There are no guidelines governing the unbridled discretion of District officials and prohibiting them from discriminating against viewpoints when enforcing the Defacement Ordinance.

The groups said the city’s decision to single out their speech “serves no legitimate, or compelling, government interest”; it’s not “narrowly tailored” to such an interest; and it’s not “the least restrictive means” of achieving such an interest, suppressing “substantially more speech than is necessary” even if the city could justify the enforcement.

The city’s discriminatory action also violates the Fifth Amendment due process clause by treating the groups differently than “similarly situated” organizations, and First Amendment’s freedom of association by preventing them from gathering together to express their pro-life, pro-black views.

D.C. also violated the individual plaintiffs’ rights under the federal Religious Freedom Restoration Act by stopping them from exercising their “sincerely held religious beliefs that all life, from the moment of conception, is precious,” through pro-life activism. Selective code enforcement actually criminalizes their religious expression, the suit argues.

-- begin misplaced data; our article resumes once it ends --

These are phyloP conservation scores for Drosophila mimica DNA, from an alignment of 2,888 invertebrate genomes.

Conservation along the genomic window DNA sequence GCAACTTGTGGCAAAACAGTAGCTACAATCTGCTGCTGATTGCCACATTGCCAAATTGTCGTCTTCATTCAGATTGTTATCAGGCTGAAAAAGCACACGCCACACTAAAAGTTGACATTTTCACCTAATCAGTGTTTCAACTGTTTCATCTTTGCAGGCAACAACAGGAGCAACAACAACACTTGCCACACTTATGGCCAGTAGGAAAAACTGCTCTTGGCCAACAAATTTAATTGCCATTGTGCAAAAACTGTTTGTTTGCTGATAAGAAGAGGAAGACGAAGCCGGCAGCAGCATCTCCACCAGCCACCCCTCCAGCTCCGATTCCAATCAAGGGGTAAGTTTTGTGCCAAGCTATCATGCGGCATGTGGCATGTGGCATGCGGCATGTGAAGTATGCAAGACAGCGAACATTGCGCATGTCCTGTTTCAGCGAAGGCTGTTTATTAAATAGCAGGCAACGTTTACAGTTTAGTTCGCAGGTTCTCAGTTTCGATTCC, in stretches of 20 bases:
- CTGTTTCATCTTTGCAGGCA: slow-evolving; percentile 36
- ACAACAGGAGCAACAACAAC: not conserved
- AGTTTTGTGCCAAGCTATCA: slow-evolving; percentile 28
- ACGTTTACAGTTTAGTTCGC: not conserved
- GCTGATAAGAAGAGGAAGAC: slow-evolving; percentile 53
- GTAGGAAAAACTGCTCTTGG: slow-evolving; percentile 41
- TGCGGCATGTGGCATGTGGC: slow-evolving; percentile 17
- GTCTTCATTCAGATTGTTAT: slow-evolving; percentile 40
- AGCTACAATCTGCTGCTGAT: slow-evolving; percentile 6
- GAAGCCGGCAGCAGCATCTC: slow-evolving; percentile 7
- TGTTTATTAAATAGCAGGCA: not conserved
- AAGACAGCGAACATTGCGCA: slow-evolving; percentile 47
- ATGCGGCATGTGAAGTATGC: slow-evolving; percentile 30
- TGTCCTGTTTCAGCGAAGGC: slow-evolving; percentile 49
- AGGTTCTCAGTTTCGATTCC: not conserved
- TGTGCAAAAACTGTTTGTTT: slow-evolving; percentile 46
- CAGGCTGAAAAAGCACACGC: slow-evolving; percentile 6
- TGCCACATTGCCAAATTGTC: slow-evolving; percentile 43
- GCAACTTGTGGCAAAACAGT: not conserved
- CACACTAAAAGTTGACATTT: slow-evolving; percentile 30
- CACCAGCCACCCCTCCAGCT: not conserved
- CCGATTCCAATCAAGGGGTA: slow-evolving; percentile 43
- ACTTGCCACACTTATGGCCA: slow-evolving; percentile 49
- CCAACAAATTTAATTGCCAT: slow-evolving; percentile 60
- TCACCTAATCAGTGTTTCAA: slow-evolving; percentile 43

Their free-exercise rights under the Constitution were also violated because the challenged code is “neither neutral nor generally applicable” to them as the city enforced it: D.C. showed its preference for “substantially similar non-religious messages” and “other messages, done in an identical manner in permanent paint.”

The suit seeks a declaration that the defacement code was unconstitutionally applied to the plaintiffs, an injunction against such code enforcement, actual and nominal damages and attorney’s fees.

IMAGE: Students for Life/YouTube

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About the Author
Associate Editor
Greg spent several years as a technology policy reporter and editor for Warren Communications News in Washington, D.C., and guest host on C-SPAN’s “The Communicators.” He co-founded the alternative newspaper PUNCH and served as a reporter, editor and columnist for The Falcon at Seattle Pacific University.